Spelt is a type of flour that folks who are gluten intolerant use. Surprisingly this flour has more gluten than your regular wheat flour. Over 98% of the time, when I use flour, it’s spelt. What is it’s history, why can some gluten intolerant people eat it, and how on earth do you use it?
History of Spelt
Spelt is an ancient grain. Evidence exists that this grain has been used as early in the “fifth millennium BC.” Let me translate that a bit. The fifth millennium BC means 4000 BC. In other words, over 6,000 years ago. Yes, it is ancient, and we already know it’s a grain. Farmers in the United States used spelt as one of their main wheats until the 1980s. At that time, spelt was replaced by common or bread wheat.
Common wheat, which accounts for 95% of the wheat grown in the USA, has been bred to have a shorter, more even stem. This allows for greater ease when applying chemicals. (This maybe our first hint as to why common wheat is not so great for us).
When the idea of going “organic” came about in the 60s, spelt made a rise back into semi-popularity, due the fact that spelt needs less fertilizer to be happy. Spelt stayed out of the main stream eye, allowing it to escape from the hybridization that common wheat experienced over the past few decades.
Why Is Spelt Easier for Some to Digest?
Common wheat has been hybridized to contain more gluten (albeit less gluten than spelt). This gluten is a protein, as I discussed in previous post, and proteins are made of amino-acid chains. These amino-acid structure can vary widely from one type of wheat to the next. This means that your body can react differently from one type of gluten to the next. Our bodies have had over 6,000 years to adapt to processing the unchanged spelt gluten proteins. As common wheat and its structure keep on changing, we are not even one generation into adapting to process this gluten.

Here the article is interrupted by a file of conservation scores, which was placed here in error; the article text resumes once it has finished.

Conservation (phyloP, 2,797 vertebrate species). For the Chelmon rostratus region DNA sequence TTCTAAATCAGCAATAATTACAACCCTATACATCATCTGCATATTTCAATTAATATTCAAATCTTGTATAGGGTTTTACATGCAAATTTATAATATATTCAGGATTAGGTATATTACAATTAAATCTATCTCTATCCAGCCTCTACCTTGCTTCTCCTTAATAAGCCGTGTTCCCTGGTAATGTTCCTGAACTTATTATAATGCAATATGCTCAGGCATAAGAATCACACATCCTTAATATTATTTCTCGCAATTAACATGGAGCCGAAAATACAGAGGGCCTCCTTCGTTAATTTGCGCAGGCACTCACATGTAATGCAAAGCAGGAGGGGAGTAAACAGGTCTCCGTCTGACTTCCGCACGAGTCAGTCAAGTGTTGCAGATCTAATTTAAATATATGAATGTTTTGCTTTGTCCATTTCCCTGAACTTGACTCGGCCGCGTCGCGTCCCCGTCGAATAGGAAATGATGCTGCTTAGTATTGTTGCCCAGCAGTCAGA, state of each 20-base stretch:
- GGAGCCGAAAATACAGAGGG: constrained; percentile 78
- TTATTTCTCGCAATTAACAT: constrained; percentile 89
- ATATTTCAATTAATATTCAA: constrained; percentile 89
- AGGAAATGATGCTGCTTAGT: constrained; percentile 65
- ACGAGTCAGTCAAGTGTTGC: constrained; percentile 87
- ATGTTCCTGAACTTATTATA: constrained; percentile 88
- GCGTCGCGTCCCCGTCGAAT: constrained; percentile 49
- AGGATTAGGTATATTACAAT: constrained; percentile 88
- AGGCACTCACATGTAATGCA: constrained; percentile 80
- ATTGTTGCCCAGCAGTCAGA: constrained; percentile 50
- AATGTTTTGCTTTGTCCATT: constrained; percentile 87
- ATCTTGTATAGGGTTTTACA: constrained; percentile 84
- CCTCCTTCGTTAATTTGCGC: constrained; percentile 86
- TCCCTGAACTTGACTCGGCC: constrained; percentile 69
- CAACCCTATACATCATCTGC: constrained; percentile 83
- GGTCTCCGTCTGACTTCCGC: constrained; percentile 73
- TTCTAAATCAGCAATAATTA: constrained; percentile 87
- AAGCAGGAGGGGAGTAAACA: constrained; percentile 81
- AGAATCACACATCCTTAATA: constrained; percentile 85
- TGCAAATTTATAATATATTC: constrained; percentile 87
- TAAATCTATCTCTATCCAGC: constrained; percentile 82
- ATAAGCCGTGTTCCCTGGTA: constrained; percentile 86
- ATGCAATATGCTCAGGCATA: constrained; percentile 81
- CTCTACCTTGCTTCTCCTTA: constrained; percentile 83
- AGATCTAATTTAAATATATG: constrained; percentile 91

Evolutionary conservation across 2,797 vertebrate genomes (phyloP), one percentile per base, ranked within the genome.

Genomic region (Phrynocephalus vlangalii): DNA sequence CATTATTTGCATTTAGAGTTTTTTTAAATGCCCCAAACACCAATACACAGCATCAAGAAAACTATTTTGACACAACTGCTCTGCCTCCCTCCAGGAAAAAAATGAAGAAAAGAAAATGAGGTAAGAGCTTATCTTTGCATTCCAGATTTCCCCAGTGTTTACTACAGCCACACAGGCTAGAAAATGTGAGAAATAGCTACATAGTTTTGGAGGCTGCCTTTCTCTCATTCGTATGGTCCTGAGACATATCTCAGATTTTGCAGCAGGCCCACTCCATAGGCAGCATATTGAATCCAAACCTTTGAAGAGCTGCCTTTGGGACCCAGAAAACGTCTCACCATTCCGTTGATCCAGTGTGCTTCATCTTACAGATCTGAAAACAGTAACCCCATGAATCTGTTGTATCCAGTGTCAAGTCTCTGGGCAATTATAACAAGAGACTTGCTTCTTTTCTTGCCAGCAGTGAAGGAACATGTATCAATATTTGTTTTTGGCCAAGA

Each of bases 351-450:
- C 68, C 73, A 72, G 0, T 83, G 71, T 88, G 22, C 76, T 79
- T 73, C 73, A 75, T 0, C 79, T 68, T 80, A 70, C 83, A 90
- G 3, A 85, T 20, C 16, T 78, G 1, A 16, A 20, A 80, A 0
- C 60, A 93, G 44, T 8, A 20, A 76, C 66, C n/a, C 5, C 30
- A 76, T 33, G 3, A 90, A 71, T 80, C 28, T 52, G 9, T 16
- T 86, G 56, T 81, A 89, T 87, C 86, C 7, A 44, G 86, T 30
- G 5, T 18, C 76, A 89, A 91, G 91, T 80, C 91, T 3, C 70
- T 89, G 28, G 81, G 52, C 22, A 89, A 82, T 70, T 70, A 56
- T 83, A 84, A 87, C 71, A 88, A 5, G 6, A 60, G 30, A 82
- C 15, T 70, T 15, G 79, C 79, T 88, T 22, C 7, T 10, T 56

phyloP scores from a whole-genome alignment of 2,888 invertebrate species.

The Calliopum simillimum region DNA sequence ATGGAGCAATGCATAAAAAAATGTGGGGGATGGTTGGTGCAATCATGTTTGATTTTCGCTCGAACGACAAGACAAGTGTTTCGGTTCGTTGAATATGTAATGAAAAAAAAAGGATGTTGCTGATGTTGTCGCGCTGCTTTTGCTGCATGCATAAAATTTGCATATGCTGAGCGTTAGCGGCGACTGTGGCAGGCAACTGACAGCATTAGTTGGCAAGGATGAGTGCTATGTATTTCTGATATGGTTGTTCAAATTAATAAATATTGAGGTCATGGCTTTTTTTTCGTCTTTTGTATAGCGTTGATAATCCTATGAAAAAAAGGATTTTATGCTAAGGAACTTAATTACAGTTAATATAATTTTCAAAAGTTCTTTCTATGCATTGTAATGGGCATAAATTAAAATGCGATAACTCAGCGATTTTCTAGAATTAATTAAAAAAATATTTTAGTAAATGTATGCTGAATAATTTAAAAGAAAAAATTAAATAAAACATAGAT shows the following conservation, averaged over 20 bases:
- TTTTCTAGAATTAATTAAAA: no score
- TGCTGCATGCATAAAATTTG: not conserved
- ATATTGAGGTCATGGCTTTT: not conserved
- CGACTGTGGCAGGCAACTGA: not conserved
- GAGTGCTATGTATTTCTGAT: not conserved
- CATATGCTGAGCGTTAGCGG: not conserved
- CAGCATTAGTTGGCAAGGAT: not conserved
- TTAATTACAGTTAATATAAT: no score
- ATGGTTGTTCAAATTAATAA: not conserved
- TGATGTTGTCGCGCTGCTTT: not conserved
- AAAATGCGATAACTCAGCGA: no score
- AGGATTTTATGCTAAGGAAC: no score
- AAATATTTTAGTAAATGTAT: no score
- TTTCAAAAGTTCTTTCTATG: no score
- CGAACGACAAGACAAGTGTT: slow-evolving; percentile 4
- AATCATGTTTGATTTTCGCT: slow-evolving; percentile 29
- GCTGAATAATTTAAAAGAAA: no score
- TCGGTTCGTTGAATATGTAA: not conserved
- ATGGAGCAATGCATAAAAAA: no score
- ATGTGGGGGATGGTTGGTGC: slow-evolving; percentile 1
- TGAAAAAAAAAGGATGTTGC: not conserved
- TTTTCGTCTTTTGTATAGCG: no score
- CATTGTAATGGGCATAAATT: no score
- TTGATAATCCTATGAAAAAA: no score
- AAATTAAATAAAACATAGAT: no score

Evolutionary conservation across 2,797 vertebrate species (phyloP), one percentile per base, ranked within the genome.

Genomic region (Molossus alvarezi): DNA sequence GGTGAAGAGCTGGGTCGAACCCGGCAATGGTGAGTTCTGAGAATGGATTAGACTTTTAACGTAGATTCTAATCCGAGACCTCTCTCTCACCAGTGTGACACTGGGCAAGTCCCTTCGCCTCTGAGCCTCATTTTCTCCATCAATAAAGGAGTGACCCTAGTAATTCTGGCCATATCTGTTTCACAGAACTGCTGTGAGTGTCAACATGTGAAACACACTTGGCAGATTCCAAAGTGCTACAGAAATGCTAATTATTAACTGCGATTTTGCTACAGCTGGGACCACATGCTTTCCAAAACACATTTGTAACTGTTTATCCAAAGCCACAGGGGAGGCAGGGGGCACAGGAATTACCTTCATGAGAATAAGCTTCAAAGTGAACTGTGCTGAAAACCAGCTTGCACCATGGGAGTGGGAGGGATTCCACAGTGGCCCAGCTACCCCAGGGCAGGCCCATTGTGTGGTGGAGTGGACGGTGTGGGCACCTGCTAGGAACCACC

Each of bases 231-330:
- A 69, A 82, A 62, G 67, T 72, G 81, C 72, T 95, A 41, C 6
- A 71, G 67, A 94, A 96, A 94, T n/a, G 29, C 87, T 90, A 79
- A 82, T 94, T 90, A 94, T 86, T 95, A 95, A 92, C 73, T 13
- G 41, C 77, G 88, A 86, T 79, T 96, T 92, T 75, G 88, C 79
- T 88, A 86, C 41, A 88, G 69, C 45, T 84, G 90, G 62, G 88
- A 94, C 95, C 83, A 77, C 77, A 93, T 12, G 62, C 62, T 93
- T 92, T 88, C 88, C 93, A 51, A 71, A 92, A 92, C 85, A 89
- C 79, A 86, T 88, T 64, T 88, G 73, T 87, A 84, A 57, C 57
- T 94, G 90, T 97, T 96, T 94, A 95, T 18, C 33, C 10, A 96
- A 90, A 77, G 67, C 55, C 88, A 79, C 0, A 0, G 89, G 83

Anecdotally, my parents do not eat wheat or sugar. Their diet has been wheat and sugar free for over a year, closer to two. If they eat wheat, even if it’s hidden, their body lets them know. Their reactions to eating common wheat is primarily sore and swollen joints and digestive upset. When they tried eating some spelt, in the form of the bread I baked, they had none of the negative reactions they experience to common wheat products. Please note, spelt is not part of their everyday diet, but rather a way for them to treat themselves to some bread without the immediate health repercussions.
How Do You use Spelt?
I have read a lot about how you have to modify your recipes in order to use spelt flour. I’m not sure if you add more liquid or less liquid. Maybe you kneed spelt dough for less time than other dough? Maybe there is a dance included? I have not changed any recipes I’ve used. The recipes that were designed for common wheat have worked fine for the uncommon spelt. I have done nothing different. Please note: I dance while I bake, but that’s because of the awesome tunes I have playing in the background. It has nothing to do with apeasing the Gods of Spelt.
So I encourage you to pick up some spelt and give it a try. Let me know how it turns out!